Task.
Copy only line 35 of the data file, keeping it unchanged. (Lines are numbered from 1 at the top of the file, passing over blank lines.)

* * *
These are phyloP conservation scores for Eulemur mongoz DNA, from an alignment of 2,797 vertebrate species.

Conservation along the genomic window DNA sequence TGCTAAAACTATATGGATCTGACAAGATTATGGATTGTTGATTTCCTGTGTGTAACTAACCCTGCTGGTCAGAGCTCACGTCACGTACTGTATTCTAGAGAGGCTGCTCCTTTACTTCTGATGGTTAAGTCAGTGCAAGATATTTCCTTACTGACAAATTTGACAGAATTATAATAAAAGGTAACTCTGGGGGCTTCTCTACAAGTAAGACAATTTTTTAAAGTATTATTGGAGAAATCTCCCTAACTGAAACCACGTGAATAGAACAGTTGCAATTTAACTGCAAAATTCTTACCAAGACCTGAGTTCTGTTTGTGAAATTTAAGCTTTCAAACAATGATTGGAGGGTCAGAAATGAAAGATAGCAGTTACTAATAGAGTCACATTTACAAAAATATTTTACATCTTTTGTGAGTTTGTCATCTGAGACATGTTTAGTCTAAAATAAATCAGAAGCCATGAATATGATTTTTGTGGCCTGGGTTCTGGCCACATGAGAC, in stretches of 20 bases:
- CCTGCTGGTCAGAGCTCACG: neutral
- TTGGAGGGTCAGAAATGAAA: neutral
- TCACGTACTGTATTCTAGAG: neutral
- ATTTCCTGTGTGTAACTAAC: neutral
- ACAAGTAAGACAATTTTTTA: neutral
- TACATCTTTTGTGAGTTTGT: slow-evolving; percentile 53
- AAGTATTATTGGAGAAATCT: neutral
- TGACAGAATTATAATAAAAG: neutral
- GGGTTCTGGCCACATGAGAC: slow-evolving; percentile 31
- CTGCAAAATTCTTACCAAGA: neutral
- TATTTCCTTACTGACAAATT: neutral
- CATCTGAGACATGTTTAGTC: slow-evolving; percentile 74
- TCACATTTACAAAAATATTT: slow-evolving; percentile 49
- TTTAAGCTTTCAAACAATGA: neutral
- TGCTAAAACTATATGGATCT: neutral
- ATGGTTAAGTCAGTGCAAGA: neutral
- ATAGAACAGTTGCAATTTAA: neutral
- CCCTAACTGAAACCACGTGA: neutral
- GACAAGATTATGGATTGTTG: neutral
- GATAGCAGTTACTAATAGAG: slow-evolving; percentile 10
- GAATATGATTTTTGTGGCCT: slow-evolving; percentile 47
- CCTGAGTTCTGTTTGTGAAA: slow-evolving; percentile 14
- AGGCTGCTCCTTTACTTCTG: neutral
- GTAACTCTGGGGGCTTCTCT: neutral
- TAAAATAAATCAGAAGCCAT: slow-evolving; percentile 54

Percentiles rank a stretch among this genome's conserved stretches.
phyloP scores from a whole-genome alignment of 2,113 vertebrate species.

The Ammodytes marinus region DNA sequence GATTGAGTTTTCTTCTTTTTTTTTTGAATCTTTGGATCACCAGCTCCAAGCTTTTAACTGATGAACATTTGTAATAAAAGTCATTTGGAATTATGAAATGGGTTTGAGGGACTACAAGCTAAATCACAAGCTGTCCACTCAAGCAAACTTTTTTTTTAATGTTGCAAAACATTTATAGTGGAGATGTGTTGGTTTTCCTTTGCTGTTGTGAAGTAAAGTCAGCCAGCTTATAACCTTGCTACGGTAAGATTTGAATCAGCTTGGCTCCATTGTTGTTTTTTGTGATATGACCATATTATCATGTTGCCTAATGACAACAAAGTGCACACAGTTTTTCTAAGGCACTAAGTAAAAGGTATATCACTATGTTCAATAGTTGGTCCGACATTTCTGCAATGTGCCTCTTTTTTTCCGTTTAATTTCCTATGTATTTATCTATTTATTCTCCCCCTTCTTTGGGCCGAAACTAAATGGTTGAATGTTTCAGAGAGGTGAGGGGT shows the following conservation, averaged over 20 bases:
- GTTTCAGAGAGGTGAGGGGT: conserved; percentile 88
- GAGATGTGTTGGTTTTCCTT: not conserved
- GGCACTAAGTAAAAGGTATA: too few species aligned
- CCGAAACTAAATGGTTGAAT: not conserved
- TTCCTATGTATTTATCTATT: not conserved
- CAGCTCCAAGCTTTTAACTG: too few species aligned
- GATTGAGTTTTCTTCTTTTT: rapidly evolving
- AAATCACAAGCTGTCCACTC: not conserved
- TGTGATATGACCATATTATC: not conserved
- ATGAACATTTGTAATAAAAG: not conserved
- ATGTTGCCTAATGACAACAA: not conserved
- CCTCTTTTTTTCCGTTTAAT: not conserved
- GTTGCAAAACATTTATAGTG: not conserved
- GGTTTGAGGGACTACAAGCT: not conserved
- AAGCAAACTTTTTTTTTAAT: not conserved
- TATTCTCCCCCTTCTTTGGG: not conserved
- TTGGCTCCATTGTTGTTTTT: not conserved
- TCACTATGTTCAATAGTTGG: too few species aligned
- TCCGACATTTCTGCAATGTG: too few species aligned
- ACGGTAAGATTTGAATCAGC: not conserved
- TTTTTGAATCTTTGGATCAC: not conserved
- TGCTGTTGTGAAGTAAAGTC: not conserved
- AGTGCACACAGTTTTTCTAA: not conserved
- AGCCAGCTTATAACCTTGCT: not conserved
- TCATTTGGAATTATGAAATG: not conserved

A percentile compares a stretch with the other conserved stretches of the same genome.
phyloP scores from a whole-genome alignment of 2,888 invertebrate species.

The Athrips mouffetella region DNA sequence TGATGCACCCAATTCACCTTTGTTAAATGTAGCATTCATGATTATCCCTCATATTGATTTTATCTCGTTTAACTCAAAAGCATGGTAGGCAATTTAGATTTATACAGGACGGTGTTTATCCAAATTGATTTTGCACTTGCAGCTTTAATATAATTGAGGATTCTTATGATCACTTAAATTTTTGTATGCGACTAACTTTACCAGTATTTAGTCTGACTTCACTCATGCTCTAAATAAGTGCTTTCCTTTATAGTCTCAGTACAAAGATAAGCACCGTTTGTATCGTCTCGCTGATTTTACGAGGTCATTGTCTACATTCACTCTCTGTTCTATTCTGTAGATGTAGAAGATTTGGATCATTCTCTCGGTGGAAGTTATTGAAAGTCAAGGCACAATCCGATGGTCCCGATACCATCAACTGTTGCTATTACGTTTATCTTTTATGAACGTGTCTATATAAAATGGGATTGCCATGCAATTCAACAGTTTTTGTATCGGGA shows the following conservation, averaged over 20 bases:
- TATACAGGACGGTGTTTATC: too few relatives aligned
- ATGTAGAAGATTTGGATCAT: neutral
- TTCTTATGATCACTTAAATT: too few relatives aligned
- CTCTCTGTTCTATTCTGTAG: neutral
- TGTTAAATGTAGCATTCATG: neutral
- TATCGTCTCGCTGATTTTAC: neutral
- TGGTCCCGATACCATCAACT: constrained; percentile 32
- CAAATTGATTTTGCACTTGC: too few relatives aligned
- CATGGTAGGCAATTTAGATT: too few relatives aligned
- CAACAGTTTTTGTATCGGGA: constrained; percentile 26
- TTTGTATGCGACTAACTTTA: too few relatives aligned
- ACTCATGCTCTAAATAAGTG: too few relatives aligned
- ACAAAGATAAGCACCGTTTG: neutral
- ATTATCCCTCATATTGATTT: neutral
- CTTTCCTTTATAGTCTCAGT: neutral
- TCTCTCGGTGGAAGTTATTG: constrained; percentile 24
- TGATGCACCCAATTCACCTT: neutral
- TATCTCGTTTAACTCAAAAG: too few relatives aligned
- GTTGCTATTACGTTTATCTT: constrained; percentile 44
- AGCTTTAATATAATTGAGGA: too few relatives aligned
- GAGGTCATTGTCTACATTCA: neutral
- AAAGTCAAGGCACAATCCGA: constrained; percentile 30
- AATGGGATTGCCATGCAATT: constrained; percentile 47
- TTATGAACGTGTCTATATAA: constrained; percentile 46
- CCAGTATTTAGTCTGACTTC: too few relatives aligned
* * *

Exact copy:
- TTCCTATGTATTTATCTATT: not conserved